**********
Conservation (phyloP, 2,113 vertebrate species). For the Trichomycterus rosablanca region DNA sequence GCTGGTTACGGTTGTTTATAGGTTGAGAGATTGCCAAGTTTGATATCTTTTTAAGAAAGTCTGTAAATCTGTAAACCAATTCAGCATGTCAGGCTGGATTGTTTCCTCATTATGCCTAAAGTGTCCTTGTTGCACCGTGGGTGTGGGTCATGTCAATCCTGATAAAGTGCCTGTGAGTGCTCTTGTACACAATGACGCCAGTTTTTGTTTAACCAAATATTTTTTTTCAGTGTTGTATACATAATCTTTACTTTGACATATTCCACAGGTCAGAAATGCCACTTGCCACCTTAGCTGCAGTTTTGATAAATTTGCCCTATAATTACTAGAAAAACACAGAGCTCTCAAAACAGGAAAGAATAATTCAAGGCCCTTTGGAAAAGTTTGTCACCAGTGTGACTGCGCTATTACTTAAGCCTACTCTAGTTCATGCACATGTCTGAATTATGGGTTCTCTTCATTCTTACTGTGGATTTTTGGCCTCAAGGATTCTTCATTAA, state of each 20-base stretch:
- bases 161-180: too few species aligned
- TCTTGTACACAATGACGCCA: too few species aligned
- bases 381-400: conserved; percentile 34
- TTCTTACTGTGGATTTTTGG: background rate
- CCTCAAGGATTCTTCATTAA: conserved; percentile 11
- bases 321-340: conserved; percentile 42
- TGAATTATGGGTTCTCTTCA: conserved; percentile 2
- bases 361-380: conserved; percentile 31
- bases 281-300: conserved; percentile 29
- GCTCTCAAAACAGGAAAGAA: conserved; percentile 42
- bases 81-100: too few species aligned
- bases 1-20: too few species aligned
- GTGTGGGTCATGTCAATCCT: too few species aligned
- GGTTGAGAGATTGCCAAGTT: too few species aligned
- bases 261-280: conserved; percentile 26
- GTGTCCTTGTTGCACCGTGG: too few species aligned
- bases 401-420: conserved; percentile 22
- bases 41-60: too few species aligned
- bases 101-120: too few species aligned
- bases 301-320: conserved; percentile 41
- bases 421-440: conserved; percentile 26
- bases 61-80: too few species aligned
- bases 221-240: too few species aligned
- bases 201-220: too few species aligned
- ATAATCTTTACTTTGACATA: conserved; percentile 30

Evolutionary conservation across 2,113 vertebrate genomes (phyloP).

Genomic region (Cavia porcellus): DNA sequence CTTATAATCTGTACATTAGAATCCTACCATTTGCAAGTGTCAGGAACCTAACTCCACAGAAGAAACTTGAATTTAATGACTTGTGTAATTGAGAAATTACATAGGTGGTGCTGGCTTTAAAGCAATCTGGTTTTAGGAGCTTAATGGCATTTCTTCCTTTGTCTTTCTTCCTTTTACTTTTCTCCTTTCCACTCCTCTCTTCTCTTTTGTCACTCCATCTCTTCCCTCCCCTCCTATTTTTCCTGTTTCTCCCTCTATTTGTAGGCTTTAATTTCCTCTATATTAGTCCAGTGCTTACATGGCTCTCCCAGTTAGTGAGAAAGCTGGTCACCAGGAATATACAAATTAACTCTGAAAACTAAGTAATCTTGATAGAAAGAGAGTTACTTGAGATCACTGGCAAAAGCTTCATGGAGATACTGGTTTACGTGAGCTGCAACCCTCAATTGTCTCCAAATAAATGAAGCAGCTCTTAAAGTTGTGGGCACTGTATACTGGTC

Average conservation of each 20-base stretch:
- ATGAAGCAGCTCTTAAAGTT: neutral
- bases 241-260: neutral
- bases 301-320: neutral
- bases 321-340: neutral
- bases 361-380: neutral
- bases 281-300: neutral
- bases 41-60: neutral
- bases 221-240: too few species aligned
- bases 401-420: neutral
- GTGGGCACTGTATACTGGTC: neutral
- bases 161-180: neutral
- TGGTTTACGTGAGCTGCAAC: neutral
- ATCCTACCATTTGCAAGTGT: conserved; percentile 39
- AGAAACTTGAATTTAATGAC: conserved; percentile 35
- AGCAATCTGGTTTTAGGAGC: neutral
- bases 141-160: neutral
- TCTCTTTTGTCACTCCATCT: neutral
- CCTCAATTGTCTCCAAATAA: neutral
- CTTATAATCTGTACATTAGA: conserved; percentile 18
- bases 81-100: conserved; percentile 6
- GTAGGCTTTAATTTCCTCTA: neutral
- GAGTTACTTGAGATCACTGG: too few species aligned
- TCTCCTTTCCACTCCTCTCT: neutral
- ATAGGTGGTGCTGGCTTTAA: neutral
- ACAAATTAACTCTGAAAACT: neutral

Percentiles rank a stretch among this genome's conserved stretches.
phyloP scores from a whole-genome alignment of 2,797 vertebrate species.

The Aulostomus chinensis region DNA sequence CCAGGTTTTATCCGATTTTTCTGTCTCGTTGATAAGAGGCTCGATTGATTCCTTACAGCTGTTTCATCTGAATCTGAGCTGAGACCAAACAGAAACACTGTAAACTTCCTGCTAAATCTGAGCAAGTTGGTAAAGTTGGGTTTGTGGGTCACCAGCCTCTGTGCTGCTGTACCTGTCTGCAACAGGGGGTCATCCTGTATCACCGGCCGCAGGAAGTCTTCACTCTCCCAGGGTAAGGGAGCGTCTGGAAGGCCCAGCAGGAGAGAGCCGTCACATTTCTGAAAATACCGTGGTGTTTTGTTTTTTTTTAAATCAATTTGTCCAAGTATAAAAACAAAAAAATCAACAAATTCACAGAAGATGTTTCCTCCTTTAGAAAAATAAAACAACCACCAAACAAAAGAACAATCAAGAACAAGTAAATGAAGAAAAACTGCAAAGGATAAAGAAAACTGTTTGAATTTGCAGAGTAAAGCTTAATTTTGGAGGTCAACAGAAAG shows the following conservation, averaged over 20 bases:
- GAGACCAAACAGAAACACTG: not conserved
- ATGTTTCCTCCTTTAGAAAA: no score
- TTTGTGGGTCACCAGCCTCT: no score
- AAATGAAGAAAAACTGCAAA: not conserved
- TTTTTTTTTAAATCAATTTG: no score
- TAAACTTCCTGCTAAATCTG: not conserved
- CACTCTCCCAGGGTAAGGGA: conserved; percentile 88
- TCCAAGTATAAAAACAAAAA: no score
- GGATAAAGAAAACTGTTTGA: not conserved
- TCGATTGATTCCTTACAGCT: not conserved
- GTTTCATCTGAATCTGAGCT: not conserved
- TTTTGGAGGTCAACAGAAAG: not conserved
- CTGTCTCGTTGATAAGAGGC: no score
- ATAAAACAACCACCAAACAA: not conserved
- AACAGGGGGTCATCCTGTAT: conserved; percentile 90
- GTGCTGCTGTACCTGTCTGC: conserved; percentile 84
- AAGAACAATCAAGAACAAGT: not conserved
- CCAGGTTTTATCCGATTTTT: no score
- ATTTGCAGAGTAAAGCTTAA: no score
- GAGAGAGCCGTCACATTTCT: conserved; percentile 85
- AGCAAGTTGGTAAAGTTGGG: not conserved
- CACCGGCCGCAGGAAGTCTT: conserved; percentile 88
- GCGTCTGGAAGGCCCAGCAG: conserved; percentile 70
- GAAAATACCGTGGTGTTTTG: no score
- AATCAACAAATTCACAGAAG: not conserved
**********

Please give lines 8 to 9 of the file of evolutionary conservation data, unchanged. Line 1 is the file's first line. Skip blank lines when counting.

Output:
- TGAATTATGGGTTCTCTTCA: conserved; percentile 2
- bases 361-380: conserved; percentile 31